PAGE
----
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Tonto's Expanding Head Band

Progressive Electronic

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Tonto's Expanding Head Band It's About Time album cover
3.93 | 8 ratings | 1 reviews | 12% 5 stars

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Studio Album, released in 1974

Songs / Tracks Listing

Side A. Face Up
1. Beautiful You
2. Tonto's Travels
3. Nil Desperandum

Side B. Pyramid Suite - The Pharaoh's Journey From Death To Life
1. The Boatman
2. Building the Pyramid
3. Journey to the West
4. Forty-nine Judges
5. Bird Flies Free

Line-up / Musicians

Malcolm Cecil and Robert Margouleff/ all instruments (electronic origin performed on "Tonto")

Steve Gadd (Drums) "Beautiful You"
Reggie McBride (Bass) "Beautiful You"
Marlo Henderson (Guitar Interface) "Beautiful You"
Armand Habdurian (Percussion) "The Boatman"
Michael Cembalo (Guitar Interface) "Journey to the West"

Releases information

Polydor 2383 308 SUPER 1974

Thanks to Ricochet for the addition
and to additional info by Dean for the last updates
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No release results - showing artist results instead
Zero TimeZero Time
Reissued · Remastered
Real Gone Music 2013
Tonto Rides AgainTonto Rides Again
Viceroy Music 1996
$119.96 (used)

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TONTO'S EXPANDING HEAD BAND It's About Time ratings distribution

(8 ratings)
Essential: a masterpiece of progressive rock music(12%)
Excellent addition to any prog rock music collection(50%)
Good, but non-essential (38%)
Collectors/fans only (0%)
Poor. Only for completionists (0%)


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Collaborators/Experts Reviews

Review by Progfan97402
4 stars This one doesn't get the recognition that Zero Time does, mainly because it was never released in the States. TONTO's Expanding Head Band is often thought of invariably as British, actually they're British/American (Robert Margouleff is American). It's About Time, from 1974 was released three years later, this time on Polydor. During that time they worked with Stevie Wonder, in which several albums came out under his belt with their work.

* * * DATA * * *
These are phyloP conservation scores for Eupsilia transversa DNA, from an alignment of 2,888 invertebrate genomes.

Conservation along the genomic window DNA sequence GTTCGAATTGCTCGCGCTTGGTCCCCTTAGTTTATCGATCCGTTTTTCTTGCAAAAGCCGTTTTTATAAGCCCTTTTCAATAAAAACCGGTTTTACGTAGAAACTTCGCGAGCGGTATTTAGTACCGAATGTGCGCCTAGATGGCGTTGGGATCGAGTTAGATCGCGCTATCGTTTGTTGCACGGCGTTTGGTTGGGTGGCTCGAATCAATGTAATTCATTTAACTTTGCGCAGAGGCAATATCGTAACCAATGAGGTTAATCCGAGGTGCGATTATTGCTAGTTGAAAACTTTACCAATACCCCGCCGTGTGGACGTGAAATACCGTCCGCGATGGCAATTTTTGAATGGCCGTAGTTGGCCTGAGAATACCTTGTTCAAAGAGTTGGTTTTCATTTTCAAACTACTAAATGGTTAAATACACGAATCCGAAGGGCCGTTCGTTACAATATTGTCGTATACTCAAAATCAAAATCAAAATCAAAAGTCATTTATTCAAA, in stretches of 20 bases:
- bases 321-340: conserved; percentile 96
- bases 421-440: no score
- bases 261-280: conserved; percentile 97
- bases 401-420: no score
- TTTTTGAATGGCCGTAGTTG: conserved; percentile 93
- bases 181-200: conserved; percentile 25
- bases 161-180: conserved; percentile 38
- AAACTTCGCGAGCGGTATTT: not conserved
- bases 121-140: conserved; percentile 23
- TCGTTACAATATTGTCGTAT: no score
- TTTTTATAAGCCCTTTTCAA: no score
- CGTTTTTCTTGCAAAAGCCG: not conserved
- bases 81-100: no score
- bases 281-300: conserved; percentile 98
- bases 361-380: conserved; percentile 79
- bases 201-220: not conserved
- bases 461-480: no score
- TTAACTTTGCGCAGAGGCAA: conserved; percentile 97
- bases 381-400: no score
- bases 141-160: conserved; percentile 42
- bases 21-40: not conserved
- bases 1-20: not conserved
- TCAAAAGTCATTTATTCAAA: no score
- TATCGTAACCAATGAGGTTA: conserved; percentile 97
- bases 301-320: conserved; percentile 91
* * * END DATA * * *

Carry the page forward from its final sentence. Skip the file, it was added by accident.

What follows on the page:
Let's say It's About Time is very much a worthy followup to Zero Time. It's a bit less experimental, so easier to take, but you can still tell it's the same duo with their custom gear. I noticed a certain Michael Cembalo in the credits, yes THAT Michael Sembello who inflicted us in the 1980s with the ever annoying hit "Maniac". Turns out that guy had worked with Stevie Wonder in the 1970s on his classic albums, so it make sense he appears here. It's more of the same nice electronic music, with a spacy vibe. "Nil Desperandum" is the only cut on this album I don't care for, sounds like one of those cheesy Moog recordings. I am most particularly fond of the last five cuts (that make up side two). Particularly "The Boatman" with that nice spacy use of sequencers (apparently their custom made TONTO featured sequencers). Some of the album had an ominous vibe, and here they even include a little ARP String Ensemble. This album was recorded on the beach in Malibu, California. I wondered how they did that without curiosity seekers walking on the beach? Probably it was well supervised. I also noticed some sound of thunder and rain. Was that produced on their synthesizers, or did a storm actually reach Southern California at that time and the TONTO guys had it recorded? Don't know. Their two albums are quite a bit different from what they were doing with Stevie Wonder, as it's much less mainstream, because they weren't expecting or wanting the same mainstream success and record sales that Stevie Wonder had. For progheads, they did later involve themselves with Steve Hllage's Motivation Radio. Apparently a CD that surfaced in1996 called TONTO Rides Again consists of material from both albums, so that's the only way you can hear material on this album on CD. For those who collect LPs, then if you can seek out the LP, it's worth it.

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